Trump’s National Emergency Misleads the Public about Real IT Threats

Trump’s National Emergency Misleads the Public about Real IT Threats

On May 15, President Donald Trump declared a national emergency to protect the security of the US from IT threats.


The respective executive order authorizes the Commerce Secretary to block transactions involving informational technologies that “pose an unacceptable risk to the national security of the United States.”


Although the order does not name any specific business entities, it is believed that such action will first and foremost affect Huawei, a Chinese tech giant that would profit from expansion into the US market. Notably, Huawei is the world’s largest developer of telecom equipment and is likely to control 40-60% of the networks around the world in the coming years. Moreover, Huawei offers next-generation 5G network technology and equipment. 5G is a new generation of mobile broadband which will enable exponentially faster web connection. However, the Trump administration believes that if it is deployed by Huawei, it can be used for spying by the Chinese.


The national emergency unfolds in the midst of escalating trade tension between the United States and China, thus making it more a matter of global affairs than of information security.


“While we understand President Trump’s concern about the risk foreign equipment poses, we believe that his recent executive order deflects public attention from much broader information security challenges,” says Alun Baker, CEO at Kromtech, creators of MacKeeper. “Today, cybercrime is at an epidemic level.”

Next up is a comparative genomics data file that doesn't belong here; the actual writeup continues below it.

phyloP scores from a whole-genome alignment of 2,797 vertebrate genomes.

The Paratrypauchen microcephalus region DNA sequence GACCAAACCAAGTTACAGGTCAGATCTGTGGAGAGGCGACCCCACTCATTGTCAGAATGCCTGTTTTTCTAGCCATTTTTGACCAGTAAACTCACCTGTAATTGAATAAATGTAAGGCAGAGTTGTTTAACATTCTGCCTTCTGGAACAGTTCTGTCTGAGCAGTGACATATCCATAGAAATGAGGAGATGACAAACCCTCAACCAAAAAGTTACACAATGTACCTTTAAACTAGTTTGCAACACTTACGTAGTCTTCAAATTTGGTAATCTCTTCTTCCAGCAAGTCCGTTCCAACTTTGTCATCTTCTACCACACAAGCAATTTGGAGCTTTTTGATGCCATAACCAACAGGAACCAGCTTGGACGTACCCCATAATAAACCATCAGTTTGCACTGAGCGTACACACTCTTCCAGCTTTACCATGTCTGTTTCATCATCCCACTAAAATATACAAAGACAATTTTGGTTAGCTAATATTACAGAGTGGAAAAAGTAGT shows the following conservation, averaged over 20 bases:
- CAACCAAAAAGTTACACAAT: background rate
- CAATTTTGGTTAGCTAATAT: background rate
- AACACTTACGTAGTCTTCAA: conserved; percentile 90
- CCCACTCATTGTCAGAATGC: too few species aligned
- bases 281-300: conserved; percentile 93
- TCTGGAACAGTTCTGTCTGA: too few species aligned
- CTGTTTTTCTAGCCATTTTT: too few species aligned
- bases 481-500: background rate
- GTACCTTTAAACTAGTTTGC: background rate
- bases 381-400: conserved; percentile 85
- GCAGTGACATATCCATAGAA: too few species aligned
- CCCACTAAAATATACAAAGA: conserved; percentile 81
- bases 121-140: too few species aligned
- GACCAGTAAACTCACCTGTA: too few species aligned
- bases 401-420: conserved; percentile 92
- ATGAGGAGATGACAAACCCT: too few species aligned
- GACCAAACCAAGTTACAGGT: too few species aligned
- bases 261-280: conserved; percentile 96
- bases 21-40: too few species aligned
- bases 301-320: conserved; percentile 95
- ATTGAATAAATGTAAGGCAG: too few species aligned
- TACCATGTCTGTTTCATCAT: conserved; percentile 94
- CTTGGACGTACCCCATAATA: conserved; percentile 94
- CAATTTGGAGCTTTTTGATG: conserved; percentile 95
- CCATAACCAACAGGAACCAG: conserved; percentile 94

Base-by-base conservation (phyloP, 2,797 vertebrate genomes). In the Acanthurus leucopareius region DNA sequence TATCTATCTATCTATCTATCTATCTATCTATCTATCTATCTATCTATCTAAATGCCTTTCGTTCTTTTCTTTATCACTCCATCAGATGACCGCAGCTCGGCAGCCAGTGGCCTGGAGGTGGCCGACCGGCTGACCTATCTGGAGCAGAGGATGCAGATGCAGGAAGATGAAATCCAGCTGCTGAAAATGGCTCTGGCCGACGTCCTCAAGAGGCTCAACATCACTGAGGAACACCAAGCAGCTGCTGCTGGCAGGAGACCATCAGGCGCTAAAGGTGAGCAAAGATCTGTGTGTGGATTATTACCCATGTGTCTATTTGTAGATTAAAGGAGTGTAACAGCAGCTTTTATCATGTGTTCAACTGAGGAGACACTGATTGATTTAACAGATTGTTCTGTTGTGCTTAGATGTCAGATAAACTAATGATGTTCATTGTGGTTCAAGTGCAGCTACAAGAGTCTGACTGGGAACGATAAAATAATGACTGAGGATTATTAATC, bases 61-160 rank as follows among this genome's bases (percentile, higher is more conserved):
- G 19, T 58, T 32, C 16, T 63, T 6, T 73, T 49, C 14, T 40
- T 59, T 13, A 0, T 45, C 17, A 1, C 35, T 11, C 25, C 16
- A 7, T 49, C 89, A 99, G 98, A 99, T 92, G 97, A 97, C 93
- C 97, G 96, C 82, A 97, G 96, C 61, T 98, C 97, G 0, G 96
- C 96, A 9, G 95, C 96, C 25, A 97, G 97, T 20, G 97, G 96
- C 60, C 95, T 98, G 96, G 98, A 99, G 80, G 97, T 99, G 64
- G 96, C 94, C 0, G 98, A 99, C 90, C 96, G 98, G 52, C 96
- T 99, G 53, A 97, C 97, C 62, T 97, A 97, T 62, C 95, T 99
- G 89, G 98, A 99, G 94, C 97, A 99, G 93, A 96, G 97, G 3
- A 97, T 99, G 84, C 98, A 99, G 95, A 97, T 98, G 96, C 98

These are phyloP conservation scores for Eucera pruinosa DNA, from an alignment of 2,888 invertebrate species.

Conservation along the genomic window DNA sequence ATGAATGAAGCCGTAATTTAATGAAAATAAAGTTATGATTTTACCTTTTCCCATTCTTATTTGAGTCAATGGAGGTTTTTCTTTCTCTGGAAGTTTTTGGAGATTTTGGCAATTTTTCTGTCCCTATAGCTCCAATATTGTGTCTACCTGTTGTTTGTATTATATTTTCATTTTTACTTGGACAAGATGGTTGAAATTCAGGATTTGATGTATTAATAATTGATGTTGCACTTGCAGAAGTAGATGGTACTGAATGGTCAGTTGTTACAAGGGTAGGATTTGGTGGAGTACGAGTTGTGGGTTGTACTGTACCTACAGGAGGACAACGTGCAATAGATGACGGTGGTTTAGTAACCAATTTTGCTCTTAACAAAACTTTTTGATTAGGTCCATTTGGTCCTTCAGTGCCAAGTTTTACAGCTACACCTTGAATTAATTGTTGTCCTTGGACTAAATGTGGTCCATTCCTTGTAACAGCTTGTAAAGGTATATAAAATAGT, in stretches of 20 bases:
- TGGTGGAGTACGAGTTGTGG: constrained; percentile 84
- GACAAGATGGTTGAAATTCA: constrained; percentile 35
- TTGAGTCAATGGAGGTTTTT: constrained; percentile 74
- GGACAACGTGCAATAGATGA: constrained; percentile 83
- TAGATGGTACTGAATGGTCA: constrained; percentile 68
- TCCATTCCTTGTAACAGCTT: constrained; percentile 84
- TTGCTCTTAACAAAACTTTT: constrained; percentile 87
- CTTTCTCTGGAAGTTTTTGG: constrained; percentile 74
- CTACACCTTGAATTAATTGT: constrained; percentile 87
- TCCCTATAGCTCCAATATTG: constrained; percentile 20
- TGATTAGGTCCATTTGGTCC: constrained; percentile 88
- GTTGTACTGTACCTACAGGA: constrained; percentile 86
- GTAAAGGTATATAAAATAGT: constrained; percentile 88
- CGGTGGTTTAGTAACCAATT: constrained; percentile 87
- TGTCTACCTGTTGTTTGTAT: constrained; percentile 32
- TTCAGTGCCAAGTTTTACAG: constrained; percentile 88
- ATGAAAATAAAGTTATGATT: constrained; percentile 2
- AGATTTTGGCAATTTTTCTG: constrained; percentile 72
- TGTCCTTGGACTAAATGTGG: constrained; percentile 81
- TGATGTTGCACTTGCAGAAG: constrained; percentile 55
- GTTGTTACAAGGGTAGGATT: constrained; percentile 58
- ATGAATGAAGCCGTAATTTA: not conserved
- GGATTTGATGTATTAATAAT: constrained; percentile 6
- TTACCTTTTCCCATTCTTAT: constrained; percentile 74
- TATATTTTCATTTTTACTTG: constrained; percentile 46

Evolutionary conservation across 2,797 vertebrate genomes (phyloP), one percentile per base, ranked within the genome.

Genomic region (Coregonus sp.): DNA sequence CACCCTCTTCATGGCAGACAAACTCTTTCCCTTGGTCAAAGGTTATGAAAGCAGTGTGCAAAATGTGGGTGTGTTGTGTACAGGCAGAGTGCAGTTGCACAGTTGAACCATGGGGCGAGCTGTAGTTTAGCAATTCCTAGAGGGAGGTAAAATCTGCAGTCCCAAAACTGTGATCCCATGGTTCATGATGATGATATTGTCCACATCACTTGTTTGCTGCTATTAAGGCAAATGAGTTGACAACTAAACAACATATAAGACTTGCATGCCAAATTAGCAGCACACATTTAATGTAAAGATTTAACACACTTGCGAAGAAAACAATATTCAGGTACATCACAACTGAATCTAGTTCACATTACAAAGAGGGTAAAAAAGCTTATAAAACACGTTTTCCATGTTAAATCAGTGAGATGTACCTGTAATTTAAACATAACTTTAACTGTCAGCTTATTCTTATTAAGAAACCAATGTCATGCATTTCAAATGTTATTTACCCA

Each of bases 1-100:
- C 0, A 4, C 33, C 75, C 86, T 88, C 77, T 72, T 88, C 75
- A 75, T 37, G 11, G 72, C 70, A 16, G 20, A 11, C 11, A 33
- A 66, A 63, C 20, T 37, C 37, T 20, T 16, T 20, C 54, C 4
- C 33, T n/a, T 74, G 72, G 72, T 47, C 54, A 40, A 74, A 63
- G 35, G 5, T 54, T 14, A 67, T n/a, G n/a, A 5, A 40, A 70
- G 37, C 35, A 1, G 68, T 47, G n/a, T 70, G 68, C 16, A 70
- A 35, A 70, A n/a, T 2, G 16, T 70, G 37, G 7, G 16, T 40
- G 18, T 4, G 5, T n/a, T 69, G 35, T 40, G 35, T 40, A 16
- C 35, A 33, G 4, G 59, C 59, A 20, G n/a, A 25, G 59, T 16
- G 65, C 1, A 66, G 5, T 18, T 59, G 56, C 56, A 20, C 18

The scale of cybercrime is indeed enormous. More than 11 billion personal records have leaked since 2005; every two seconds, another personal ID is stolen in the US; the average computer with an internet connection faces a hacking attack every 39 seconds. The information security risk posed by 5G technology is, in fact, that cybercriminals will be able to carry out attacks with greater force and impact rather than foreign espionage. For this reason, speaking of it only in the context of international surveillance is misleading and increases the likelihood that the public will overlook critical and more probable cyber threats as well as their roles in mitigating those threats.


As Baker emphasizes, “People are at risk when using virtually any connected device—from their mobile phones to smart home systems. In other words, cybersecurity threats are now everywhere around us.”


While Trump’s executive order addresses one aspect of cybersecurity concerns, it hijacks IT threats rhetoric, driving people to misinterpret the level of risk foreign technologies pose. The action is more likely a play in complex political and economic agendas. Sadly, as a consequence, there is a real risk that this action will confuse the public about critical digital security risks, drive apathy, and make technology users more vulnerable to other threats that actually depend on their vigilant attitude.  


“It would be more constructive to draw public attention to the challenges of personal security and privacy. A lot has to be done to educate people on the risks that their day-to-day digital activities pose and how these risks can be mitigated,” Baker says.


At Kromtech, we have a corporate mission to put people at the center of everything that we do. Our aim is to demystify and clarify information security issues and help people protect themselves in order to feel safe in a digital world.


To enable people to deal with real and diverse technological threats, we constantly provide expert recommendations. If you are concerned about your digital privacy and web protection, it’s a good idea to be personally proactive in your cybersecurity, starting with these 30 easy privacy protection steps.

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